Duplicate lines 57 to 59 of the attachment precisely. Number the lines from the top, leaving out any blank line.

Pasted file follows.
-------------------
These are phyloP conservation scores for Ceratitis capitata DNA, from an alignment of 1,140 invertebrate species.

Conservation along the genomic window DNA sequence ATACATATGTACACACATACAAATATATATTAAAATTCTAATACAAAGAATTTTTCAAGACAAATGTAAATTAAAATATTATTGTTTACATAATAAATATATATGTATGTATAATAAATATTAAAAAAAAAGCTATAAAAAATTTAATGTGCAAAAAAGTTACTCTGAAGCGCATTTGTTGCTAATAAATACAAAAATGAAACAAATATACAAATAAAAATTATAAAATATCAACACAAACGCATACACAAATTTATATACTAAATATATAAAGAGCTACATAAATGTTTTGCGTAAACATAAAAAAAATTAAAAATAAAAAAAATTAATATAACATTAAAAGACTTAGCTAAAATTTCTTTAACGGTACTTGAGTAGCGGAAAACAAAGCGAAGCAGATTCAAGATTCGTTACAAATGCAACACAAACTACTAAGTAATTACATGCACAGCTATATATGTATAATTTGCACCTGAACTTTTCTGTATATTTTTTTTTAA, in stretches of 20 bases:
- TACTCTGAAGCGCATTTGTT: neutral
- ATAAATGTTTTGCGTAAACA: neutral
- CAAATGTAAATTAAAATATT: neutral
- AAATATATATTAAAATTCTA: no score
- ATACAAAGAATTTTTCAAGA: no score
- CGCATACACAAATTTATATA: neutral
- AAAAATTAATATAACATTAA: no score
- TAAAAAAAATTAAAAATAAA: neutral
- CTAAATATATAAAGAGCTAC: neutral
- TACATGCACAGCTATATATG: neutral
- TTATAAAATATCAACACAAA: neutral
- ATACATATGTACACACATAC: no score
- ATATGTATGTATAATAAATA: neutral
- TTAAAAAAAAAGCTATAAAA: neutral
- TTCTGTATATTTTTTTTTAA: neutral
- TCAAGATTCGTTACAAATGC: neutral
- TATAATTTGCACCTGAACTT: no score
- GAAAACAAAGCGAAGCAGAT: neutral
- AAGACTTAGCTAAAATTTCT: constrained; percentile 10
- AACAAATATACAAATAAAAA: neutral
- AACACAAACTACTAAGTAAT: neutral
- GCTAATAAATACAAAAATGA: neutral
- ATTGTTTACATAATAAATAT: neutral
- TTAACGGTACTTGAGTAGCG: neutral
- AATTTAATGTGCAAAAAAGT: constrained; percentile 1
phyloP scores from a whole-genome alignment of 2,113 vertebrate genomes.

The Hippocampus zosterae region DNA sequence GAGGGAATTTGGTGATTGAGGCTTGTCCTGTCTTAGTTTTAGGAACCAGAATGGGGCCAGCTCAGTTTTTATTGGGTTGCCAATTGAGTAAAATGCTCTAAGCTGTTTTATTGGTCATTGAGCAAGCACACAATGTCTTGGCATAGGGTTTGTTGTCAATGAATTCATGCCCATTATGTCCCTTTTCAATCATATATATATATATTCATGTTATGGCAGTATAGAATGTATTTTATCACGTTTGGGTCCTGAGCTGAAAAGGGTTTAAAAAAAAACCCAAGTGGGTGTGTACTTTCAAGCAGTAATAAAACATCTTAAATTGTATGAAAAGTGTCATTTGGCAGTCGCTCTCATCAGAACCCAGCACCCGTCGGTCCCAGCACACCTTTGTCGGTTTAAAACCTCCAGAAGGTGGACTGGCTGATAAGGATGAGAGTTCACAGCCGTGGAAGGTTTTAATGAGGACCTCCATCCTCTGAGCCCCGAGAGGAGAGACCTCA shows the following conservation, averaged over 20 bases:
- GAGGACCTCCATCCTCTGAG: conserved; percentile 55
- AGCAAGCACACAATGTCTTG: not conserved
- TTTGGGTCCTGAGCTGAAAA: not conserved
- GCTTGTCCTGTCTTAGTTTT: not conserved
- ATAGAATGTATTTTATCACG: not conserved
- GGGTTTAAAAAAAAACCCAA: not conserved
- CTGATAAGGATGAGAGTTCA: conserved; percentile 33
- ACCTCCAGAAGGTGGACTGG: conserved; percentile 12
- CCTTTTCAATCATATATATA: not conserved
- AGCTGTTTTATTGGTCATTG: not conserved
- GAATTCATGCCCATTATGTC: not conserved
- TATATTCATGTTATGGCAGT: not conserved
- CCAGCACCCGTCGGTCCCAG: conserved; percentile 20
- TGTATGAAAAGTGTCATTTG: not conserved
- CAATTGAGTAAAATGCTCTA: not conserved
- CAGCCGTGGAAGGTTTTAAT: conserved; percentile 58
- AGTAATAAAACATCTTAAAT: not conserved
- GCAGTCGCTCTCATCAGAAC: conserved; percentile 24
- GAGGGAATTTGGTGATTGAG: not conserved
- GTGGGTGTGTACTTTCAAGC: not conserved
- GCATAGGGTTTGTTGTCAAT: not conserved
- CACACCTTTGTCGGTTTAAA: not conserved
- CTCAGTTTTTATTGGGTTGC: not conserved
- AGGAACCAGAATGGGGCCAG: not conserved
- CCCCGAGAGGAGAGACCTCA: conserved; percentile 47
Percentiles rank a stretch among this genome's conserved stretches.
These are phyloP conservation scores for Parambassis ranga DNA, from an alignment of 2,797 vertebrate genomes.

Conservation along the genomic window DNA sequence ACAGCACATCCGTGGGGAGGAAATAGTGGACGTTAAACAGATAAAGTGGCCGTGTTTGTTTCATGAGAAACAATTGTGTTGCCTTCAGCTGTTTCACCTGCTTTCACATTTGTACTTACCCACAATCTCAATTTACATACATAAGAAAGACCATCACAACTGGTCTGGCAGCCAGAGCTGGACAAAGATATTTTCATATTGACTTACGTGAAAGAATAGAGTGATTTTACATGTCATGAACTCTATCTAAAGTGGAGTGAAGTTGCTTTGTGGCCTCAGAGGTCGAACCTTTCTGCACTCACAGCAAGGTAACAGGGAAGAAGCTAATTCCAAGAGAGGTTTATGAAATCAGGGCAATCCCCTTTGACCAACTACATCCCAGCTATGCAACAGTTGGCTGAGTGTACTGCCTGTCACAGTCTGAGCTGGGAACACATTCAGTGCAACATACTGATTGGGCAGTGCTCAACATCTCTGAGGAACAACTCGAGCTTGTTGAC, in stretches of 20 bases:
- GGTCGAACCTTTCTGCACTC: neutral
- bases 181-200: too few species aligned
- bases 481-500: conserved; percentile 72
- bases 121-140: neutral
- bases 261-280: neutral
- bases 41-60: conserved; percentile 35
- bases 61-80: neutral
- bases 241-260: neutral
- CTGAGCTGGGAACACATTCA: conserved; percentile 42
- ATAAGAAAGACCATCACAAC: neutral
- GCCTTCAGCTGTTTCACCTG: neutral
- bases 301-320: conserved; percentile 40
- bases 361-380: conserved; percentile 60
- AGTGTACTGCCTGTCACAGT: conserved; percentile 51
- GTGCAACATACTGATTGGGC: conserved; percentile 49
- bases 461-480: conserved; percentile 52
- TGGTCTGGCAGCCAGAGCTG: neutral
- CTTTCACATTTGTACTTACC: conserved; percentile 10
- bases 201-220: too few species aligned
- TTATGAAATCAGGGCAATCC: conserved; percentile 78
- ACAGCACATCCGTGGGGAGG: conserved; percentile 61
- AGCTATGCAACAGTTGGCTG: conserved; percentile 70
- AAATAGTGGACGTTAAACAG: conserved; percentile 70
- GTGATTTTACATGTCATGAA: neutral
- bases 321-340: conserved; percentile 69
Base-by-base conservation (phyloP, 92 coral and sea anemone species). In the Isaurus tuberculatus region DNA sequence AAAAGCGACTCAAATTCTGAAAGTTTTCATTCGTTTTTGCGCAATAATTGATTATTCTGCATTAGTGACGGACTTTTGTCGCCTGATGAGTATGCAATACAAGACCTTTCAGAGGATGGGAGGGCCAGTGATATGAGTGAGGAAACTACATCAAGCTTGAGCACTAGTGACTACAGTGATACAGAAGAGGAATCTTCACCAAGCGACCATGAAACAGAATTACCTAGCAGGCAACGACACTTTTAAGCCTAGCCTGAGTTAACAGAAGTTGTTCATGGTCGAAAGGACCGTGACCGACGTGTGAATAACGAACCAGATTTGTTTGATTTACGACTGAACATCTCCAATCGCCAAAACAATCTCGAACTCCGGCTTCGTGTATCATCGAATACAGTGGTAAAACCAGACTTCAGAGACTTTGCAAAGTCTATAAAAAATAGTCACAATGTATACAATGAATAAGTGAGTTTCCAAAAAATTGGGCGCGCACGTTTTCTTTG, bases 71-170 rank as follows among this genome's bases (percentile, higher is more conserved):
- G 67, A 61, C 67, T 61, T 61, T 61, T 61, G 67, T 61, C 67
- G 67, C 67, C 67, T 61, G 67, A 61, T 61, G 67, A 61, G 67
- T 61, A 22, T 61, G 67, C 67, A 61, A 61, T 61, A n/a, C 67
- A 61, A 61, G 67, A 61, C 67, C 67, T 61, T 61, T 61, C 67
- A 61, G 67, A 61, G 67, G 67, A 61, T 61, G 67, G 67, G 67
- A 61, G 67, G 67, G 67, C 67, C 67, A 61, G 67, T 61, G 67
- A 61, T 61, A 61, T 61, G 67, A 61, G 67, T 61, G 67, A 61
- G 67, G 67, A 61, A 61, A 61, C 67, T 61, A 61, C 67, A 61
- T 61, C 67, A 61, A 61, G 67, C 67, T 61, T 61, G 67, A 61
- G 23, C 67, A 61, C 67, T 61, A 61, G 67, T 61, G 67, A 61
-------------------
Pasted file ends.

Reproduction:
Conservation along the genomic window DNA sequence ACAGCACATCCGTGGGGAGGAAATAGTGGACGTTAAACAGATAAAGTGGCCGTGTTTGTTTCATGAGAAACAATTGTGTTGCCTTCAGCTGTTTCACCTGCTTTCACATTTGTACTTACCCACAATCTCAATTTACATACATAAGAAAGACCATCACAACTGGTCTGGCAGCCAGAGCTGGACAAAGATATTTTCATATTGACTTACGTGAAAGAATAGAGTGATTTTACATGTCATGAACTCTATCTAAAGTGGAGTGAAGTTGCTTTGTGGCCTCAGAGGTCGAACCTTTCTGCACTCACAGCAAGGTAACAGGGAAGAAGCTAATTCCAAGAGAGGTTTATGAAATCAGGGCAATCCCCTTTGACCAACTACATCCCAGCTATGCAACAGTTGGCTGAGTGTACTGCCTGTCACAGTCTGAGCTGGGAACACATTCAGTGCAACATACTGATTGGGCAGTGCTCAACATCTCTGAGGAACAACTCGAGCTTGTTGAC, in stretches of 20 bases:
- GGTCGAACCTTTCTGCACTC: neutral
- bases 181-200: too few species aligned